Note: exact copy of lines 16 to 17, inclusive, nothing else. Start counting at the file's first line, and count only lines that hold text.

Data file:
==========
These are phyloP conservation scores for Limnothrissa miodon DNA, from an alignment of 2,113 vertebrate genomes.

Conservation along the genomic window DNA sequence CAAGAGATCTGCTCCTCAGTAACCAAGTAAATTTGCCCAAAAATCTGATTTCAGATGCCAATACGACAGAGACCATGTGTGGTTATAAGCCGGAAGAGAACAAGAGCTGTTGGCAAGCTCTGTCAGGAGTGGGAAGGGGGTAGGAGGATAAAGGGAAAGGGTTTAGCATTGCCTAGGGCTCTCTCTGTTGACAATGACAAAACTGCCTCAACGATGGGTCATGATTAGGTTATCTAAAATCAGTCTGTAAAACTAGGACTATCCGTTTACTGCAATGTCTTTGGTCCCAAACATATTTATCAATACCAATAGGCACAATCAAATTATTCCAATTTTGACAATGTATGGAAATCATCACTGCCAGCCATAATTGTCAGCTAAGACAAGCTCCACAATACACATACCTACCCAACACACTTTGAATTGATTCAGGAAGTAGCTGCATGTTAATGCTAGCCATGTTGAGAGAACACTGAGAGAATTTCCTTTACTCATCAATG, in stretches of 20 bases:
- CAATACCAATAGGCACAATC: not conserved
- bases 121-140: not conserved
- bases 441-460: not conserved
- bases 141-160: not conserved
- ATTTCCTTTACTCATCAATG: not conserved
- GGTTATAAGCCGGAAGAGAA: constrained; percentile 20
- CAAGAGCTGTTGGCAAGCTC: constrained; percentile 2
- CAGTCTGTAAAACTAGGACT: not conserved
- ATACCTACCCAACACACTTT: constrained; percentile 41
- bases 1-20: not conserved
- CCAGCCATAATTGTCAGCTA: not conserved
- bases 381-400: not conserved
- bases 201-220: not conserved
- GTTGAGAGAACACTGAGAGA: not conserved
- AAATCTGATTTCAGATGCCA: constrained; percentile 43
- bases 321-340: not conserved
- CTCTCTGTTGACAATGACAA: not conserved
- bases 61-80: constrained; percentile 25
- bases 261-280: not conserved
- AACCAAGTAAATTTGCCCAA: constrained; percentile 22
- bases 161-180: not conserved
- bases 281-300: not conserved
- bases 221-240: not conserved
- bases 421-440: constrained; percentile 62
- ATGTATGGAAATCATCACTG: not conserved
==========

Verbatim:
- GTTGAGAGAACACTGAGAGA: not conserved
- AAATCTGATTTCAGATGCCA: constrained; percentile 43